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[332] attacks on rear and flank, found itself completely hemmed in by overwhelming masses. Nothing remained to it but its stainless honor, its unbroken courage.

In those last solemn scenes, when strong men, losing all self control, broke down and sobbed like children, Lee stood forth as great as in the days of victory and triumph. No disaster crushed his spirit, no extremity of danger ruffled his bearing. In the agony of dissolution now invading that proud army, which for four years had wrested victory from every peril, in that blackness of utter darkness, he preserved the serene lucidity of his mind. He looked the stubborn facts calmly in the face, and, when no military resource remained, when he recognized the impossibility of making another march or fighting another battle, he bowed his head in submission to that Power, which makes and unmakes nations.

The surrender of the fragments of the Army of Northern Virginia closed the imperishable record of his military life.

What a catastrophe! What a moving and pathetic contrast! On the one side, complete and dazzling triumph after a long succession of humiliating disasters; on the other, absolute ruin and defeat—a crown of thorns for that peerless army which hitherto had known only the victor's laurel! But the magnanimity of the conqueror, not less than the fortitude of the vanquished shone out over the solemn scene, and softened its tragic outlines of fate and doom. The moderation and good sense of the Northern people, breathing the large and generous air of our western world, quickly responded to Grant's example, and, though the North was afterwards betrayed into fanatical and baleful excess on more than one great subject, all the fiercer passions of a bloody civil war were rapidly extinguished. There was to be no Poland, no Ireland in America. When the Hollywood pyramid was rising over the Confederate dead soon after the close of the contest, some one suggested for the inscription a classic verse, which may be rendered:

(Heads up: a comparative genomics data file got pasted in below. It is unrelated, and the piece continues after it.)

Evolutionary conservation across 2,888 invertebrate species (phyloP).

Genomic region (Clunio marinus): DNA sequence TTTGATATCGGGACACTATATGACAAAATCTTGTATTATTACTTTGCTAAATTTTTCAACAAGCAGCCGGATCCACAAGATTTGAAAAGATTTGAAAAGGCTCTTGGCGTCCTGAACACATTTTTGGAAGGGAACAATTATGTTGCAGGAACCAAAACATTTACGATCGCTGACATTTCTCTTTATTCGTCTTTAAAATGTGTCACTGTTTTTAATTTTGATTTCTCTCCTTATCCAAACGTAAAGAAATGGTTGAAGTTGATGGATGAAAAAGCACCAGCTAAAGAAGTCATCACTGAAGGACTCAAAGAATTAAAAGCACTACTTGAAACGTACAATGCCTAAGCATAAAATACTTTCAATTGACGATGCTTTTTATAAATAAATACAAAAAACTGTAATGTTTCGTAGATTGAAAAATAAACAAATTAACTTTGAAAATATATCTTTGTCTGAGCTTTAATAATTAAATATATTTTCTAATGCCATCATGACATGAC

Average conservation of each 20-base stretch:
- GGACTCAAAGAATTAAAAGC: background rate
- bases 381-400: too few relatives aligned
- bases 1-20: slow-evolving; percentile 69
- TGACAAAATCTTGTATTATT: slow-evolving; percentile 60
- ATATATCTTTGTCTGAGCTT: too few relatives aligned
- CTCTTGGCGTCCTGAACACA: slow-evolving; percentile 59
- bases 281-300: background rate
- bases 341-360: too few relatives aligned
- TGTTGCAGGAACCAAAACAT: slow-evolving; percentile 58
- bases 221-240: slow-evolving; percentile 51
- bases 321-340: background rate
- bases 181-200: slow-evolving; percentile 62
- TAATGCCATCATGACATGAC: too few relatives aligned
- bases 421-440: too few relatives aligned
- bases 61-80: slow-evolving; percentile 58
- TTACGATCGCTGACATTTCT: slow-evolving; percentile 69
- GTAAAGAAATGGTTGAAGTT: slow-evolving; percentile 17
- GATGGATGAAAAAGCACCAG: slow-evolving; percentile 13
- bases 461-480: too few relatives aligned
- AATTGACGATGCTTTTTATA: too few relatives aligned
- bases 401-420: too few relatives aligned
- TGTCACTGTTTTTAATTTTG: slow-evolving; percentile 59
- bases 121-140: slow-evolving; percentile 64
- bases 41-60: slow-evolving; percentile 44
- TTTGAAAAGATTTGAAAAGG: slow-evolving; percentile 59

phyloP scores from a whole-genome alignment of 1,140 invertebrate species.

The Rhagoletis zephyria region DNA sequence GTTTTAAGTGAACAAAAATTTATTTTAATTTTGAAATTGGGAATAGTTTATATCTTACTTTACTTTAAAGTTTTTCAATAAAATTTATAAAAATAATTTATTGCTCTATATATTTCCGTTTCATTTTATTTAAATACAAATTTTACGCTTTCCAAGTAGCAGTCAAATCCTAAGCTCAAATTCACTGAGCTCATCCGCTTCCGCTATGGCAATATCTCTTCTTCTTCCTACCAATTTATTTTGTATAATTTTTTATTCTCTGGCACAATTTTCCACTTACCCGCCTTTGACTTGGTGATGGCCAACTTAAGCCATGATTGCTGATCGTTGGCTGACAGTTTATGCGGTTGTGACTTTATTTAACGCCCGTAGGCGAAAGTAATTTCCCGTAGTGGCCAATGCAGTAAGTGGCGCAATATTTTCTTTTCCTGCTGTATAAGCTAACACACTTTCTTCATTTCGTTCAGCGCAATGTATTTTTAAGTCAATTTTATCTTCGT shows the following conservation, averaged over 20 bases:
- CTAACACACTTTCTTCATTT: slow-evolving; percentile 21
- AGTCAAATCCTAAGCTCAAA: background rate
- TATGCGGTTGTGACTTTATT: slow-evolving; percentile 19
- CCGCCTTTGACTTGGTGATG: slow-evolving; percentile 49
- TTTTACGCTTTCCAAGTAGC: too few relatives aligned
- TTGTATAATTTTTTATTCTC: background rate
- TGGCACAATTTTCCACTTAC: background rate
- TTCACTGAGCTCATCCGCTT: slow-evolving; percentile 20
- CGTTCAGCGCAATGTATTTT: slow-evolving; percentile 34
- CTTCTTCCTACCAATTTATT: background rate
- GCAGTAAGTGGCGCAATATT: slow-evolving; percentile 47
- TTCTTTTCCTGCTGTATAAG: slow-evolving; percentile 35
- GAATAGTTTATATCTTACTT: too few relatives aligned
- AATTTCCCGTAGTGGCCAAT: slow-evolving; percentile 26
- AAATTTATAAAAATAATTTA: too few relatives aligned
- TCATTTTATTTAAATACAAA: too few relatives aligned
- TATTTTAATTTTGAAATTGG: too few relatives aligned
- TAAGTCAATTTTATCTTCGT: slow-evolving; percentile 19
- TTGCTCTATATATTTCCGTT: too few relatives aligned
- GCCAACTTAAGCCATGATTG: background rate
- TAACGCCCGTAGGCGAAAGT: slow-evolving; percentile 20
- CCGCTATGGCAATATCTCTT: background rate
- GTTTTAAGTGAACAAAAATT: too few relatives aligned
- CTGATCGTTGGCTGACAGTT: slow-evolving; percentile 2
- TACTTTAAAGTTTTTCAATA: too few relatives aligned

They died for their country—their country perished with them.

Thus would have spoken the voice of despair.

Far different were the thoughts of Lee. He had drawn his sword in obedience only to the dictates of duty and honor, and, looking back in that moment of utter defeat, he might have exclaimed with Demosthenes: ‘I say that, if the event had been manifest to the whole world beforehand, not even then ought Athens to have forsaken this course, if Athens had any regard for her glory, or for her ’

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